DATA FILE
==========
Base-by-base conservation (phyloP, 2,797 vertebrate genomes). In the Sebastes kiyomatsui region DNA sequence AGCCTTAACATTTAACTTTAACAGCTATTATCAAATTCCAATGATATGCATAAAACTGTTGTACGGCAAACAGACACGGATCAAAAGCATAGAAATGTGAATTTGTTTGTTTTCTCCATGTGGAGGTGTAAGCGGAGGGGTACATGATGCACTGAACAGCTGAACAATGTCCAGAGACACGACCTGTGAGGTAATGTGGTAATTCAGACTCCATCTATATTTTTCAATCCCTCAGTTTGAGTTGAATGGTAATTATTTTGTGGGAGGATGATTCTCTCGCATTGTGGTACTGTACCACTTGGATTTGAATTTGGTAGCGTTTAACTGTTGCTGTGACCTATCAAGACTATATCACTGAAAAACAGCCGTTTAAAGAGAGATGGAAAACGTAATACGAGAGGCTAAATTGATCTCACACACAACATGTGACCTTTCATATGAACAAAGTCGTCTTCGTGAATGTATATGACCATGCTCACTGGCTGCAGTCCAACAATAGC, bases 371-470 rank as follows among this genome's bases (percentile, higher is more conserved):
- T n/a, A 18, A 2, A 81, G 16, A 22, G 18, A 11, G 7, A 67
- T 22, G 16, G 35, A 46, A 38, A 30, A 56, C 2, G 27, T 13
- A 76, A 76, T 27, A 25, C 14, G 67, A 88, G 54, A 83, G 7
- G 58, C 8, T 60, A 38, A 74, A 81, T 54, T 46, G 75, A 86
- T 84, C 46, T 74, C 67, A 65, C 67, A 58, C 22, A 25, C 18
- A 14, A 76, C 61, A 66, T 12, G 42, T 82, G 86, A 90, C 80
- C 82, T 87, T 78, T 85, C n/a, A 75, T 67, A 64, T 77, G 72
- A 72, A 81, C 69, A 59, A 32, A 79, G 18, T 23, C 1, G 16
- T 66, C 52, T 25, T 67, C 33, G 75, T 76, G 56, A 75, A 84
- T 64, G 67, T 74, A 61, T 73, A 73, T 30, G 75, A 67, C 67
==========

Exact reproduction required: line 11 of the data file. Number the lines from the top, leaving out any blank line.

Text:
- T 64, G 67, T 74, A 61, T 73, A 73, T 30, G 75, A 67, C 67